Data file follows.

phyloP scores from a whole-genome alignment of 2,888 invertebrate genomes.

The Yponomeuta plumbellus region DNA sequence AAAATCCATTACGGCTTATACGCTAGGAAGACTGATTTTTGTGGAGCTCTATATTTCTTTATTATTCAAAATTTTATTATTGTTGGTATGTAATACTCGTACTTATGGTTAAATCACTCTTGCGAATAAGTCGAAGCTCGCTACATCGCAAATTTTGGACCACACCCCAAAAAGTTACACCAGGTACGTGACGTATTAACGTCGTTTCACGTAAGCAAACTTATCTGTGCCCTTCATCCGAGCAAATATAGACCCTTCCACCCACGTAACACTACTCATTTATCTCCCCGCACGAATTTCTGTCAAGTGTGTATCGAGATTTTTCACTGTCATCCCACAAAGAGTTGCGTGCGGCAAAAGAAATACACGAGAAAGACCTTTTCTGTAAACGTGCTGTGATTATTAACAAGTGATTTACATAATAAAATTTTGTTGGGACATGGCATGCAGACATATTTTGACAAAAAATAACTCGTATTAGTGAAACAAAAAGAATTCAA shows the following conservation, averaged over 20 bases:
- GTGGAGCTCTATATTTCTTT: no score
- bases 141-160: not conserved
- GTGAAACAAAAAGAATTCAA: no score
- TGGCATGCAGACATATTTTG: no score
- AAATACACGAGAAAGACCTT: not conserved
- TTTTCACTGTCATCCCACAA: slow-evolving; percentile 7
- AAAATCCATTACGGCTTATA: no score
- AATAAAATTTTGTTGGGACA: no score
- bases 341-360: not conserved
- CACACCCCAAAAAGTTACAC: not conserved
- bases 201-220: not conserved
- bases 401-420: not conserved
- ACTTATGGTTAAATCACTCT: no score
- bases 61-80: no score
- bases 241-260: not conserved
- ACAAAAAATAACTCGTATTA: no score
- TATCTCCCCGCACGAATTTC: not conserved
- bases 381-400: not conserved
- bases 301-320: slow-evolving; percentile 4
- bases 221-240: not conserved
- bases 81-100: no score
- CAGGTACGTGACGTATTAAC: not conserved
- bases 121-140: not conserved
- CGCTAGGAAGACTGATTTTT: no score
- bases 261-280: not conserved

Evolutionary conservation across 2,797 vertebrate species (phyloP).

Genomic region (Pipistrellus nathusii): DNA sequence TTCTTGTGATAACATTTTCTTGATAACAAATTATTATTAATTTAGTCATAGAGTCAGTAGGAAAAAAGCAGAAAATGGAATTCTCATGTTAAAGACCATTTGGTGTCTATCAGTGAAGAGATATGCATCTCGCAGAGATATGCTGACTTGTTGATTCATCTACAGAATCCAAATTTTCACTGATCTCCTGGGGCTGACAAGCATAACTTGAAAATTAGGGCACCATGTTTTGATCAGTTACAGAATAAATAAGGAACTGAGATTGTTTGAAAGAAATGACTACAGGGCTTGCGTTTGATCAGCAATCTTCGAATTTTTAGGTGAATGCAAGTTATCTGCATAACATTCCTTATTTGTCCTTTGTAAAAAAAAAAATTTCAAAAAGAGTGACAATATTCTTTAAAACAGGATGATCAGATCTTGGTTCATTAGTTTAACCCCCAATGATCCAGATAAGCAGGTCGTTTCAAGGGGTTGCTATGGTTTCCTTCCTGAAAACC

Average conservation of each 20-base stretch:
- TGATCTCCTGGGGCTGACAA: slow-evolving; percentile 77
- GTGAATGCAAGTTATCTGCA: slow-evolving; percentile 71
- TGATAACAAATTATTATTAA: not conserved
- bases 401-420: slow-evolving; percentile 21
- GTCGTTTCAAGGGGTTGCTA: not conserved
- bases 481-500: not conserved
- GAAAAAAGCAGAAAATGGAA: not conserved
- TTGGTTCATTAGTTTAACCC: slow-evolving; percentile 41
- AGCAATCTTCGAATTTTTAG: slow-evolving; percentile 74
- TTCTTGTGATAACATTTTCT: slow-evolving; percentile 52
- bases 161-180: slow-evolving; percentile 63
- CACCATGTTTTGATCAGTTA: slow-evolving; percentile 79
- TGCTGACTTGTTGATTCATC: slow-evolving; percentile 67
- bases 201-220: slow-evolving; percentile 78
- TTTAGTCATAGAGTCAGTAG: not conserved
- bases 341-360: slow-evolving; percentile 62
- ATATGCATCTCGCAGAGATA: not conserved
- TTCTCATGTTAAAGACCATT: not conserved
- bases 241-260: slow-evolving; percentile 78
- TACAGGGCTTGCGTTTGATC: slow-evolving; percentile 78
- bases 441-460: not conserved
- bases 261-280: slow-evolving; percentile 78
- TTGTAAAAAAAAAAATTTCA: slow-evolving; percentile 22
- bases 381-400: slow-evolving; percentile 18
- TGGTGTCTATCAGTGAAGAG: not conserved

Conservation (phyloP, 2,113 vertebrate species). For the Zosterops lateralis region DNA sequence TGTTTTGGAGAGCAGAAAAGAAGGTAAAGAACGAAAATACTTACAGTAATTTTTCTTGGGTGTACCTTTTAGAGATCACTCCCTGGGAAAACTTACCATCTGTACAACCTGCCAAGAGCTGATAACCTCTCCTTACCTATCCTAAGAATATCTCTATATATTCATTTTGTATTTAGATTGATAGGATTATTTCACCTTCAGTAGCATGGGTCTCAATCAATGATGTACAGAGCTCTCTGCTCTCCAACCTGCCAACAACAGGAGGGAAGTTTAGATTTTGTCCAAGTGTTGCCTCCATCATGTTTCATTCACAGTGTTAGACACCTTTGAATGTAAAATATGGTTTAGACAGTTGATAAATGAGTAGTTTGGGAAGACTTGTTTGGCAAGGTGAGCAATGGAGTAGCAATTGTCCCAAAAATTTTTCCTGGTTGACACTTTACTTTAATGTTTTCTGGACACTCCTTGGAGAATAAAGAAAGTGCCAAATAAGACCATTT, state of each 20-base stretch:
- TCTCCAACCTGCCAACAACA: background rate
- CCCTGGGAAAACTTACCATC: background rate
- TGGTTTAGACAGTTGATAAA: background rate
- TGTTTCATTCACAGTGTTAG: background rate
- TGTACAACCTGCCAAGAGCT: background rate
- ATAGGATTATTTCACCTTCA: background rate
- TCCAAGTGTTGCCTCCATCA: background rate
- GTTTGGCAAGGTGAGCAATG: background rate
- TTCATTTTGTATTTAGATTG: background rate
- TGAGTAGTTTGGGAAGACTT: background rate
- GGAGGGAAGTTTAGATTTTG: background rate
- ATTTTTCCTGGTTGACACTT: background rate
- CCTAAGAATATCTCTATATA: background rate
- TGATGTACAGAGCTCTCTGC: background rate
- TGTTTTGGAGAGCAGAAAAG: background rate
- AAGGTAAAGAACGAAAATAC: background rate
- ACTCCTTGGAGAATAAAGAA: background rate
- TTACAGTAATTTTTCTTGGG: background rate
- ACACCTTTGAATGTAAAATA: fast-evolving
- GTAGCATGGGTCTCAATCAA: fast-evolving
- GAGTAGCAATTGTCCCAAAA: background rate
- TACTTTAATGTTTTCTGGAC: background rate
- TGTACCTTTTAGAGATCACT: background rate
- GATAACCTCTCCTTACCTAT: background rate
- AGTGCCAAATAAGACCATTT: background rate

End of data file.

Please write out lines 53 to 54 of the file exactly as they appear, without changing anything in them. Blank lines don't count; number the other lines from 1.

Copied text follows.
- TTGTAAAAAAAAAAATTTCA: slow-evolving; percentile 22
- bases 381-400: slow-evolving; percentile 18